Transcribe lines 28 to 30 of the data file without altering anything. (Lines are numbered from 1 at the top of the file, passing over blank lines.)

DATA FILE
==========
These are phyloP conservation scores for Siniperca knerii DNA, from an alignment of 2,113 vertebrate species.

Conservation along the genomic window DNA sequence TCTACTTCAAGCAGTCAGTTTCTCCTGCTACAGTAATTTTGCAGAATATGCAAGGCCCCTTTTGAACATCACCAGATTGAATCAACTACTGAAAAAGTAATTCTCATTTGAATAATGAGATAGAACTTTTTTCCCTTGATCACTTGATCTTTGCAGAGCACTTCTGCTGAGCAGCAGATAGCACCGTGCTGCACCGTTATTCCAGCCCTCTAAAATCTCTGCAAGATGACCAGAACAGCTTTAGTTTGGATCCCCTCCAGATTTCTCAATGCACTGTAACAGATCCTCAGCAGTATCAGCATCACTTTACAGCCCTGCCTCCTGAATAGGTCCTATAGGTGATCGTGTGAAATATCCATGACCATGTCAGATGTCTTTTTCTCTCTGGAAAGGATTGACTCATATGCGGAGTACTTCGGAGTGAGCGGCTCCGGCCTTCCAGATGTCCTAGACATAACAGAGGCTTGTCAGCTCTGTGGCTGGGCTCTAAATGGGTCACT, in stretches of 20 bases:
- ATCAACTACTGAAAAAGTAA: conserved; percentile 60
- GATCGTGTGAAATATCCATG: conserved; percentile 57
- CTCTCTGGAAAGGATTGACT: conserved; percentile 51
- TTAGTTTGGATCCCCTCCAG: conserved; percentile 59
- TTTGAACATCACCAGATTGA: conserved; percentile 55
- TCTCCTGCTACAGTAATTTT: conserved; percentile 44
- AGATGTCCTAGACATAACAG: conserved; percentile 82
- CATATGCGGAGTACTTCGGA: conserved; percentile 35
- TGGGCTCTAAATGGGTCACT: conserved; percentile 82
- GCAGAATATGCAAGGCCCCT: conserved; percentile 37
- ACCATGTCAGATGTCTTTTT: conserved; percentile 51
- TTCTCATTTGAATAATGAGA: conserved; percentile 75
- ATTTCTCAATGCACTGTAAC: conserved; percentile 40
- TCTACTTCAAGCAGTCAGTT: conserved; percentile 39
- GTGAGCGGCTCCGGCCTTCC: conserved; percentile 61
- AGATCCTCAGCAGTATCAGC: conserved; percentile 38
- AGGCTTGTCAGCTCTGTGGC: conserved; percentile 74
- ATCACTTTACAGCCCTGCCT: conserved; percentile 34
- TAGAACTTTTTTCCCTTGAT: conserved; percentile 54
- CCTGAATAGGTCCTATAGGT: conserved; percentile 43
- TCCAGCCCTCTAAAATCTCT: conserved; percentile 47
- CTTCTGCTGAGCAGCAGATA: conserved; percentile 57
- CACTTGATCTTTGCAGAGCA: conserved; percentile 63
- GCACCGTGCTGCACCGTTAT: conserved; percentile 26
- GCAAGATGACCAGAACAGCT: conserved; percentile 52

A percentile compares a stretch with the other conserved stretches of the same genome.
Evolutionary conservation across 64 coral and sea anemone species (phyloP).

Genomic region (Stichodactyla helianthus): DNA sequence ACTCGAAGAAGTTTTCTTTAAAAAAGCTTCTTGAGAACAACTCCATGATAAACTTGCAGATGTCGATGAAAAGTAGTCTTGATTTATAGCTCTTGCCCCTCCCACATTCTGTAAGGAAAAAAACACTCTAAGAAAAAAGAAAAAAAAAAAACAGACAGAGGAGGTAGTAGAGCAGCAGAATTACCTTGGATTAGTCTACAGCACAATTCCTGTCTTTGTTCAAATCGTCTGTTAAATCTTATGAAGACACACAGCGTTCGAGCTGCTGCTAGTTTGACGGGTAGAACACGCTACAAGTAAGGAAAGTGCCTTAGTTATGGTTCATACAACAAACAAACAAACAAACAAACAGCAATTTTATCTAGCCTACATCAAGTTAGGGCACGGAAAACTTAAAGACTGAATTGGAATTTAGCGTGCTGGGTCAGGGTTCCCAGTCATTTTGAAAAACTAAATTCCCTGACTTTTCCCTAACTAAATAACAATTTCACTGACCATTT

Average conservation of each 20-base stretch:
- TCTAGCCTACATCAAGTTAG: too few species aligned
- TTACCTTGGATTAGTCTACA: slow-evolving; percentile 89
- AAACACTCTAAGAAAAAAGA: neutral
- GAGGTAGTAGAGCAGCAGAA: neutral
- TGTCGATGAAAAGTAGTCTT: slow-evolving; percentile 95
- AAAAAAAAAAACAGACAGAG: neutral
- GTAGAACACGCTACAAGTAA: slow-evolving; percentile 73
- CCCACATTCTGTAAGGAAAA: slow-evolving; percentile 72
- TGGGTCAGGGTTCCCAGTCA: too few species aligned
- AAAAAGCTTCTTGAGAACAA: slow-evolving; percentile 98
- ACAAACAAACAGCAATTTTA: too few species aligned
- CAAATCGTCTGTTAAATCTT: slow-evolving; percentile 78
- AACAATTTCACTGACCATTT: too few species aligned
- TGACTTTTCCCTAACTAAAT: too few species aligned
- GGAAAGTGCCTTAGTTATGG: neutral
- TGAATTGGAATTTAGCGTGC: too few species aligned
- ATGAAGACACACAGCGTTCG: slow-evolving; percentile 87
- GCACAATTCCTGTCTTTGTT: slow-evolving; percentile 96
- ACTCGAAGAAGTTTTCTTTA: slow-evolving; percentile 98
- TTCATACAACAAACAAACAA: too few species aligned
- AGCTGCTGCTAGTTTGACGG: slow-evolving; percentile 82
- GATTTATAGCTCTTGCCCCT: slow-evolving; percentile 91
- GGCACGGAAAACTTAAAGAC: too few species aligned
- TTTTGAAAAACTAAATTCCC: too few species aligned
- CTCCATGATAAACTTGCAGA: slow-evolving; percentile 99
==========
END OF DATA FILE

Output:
A percentile compares a stretch with the other conserved stretches of the same genome.
Evolutionary conservation across 64 coral and sea anemone species (phyloP).

Genomic region (Stichodactyla helianthus): DNA sequence ACTCGAAGAAGTTTTCTTTAAAAAAGCTTCTTGAGAACAACTCCATGATAAACTTGCAGATGTCGATGAAAAGTAGTCTTGATTTATAGCTCTTGCCCCTCCCACATTCTGTAAGGAAAAAAACACTCTAAGAAAAAAGAAAAAAAAAAAACAGACAGAGGAGGTAGTAGAGCAGCAGAATTACCTTGGATTAGTCTACAGCACAATTCCTGTCTTTGTTCAAATCGTCTGTTAAATCTTATGAAGACACACAGCGTTCGAGCTGCTGCTAGTTTGACGGGTAGAACACGCTACAAGTAAGGAAAGTGCCTTAGTTATGGTTCATACAACAAACAAACAAACAAACAAACAGCAATTTTATCTAGCCTACATCAAGTTAGGGCACGGAAAACTTAAAGACTGAATTGGAATTTAGCGTGCTGGGTCAGGGTTCCCAGTCATTTTGAAAAACTAAATTCCCTGACTTTTCCCTAACTAAATAACAATTTCACTGACCATTT